K.S. Madhavan on Kerala’s concept of public education | To read the full article in the Times of India, click here >>
[…] The concept of public education is based on the objective of inclusiveness. What are the consequences of this overnight switch to a digital mode when a large segment of population remains digitally excluded? Have we thought about the disastrous consequences this digital push may have on the marginalize, who are already victims of years of systemic exclusion?
One only need to have a cursory glance at the current inequities in the public education system to understand this. How many tribal children are gaining from it, how many are being forced to drop out, are the processes and systems that we developed truly inclusive?
This can happen in two ways in a state like Kerala which has marginalised groups that can be located spatially and socially. The people who live on the coastal plains, mostly fisher communities, socially marginalised and spatially ghettoised dalits in the midland, mostly relegated to colonies close to agrarian land where their ancestors worked and finally, tribespeople in forested reaches of highland. […]
In the current circumstances, the transition to digital mode of public education is against the notion of inclusive education. The path we now follow focusses only on people who are digitally privileged. People without access to resources, data and devices have been left in the cold.
(The author is associate professor, department of history, University of Calicut)
Source: “Kerala: Path we’ve taken favours privileged” by Madhavan K S, Times of India 3 June 2020
Date visited: 1 November 2021
Total Scheduled Tribal population in Kerala composes 1.5 percent of the total population. (Census 2011) All India sex ratio of ST is 978 in (2001 Census) and 990 in (2011 Census) and in Kerala 1021 in (2000 Census) and 1035 in (2011 Census). Tribal population in Kerala distributed among all the districts with major concentration in Wayanad, Idukki, Palakkad and Kasergod districts. (Mathur P.R.G. 1977).
Out of forty eight tribal communities found in Kerala, thirty seven of them were categorised as scheduled tribes. Kerala has the population in its all districts. Wayanad, Idukki, and Palakkad districts constitute major tribal population in Kerala. Paniyas, Maratis, Malayarayans, Kuruvans, Kurichens and Erulas are the major tribal communities in Kerala. In Kerala Koraga, Cholanaikkans, Kurumba, Kadar and Kattunaikkans are the five indigenous tribal groups catagarised as PVTGs.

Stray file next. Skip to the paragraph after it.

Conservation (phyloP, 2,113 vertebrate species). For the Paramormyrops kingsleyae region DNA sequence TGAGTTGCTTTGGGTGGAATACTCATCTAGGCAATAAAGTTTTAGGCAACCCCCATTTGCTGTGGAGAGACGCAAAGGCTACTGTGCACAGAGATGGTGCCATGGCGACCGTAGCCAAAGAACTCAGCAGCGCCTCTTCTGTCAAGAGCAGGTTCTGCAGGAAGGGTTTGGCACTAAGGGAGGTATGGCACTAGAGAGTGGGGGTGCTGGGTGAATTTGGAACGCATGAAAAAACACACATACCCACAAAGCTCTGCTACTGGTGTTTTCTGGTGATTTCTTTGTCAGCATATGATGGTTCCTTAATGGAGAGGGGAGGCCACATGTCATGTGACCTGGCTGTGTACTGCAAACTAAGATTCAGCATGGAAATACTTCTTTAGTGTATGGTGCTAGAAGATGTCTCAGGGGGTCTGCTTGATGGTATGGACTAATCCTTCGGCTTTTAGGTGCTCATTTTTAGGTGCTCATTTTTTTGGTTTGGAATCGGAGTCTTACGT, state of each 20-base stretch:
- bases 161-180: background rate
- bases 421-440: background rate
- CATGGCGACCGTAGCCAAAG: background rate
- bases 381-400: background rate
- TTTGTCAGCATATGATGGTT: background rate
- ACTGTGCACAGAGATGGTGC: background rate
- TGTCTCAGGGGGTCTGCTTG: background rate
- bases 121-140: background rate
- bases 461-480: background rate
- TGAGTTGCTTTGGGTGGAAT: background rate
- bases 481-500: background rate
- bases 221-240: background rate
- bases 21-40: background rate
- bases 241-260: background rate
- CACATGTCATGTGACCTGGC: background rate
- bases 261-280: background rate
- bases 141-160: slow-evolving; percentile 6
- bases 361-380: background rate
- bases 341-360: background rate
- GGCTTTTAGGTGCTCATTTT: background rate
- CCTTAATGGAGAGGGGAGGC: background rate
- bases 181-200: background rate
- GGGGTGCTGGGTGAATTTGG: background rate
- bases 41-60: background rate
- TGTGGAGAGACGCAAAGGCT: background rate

Source: “Role of gender and social capital in sustainable livelihood promotion of Kadar tribe in Kerala”, PhD thesis by M.K. Sujeesh, The Gandhigram Rural Institute, 2014, Introduction, p. 4
Date visited: 30 May 2019
Empowering Women in Agriculture
The state of Kerala is globally acclaimed for its social development, especially its male to female sex ratio, high literacy rate, low birth rate, low maternal mortality, low infant mortality, high life expectancy and average age at marriage. According to Franke and Chasin (1994), the indicators of Kerala are close to those of the United Sates, despite the low gross state domestic product. However, this rosy picture of progress has been challenged by scholars, development practitioners and members of civil society organizations who have been working with the women, dalits, tribals and fishermen in the state, besides addressing environmental concerns. The concerns emerged during the mid-1980s, when it was found that in this glorified ‘Kerala model’ of development, there was clear evidence of oppression along the lines of class, caste, ethnicity (tribe) and gender. There were associated manifestations of violence against the marginalized people. Economic and social development are interrelated, and in any development discourse, it is of prime importance to consider the distribution of economic growth and equitable access and control over resources.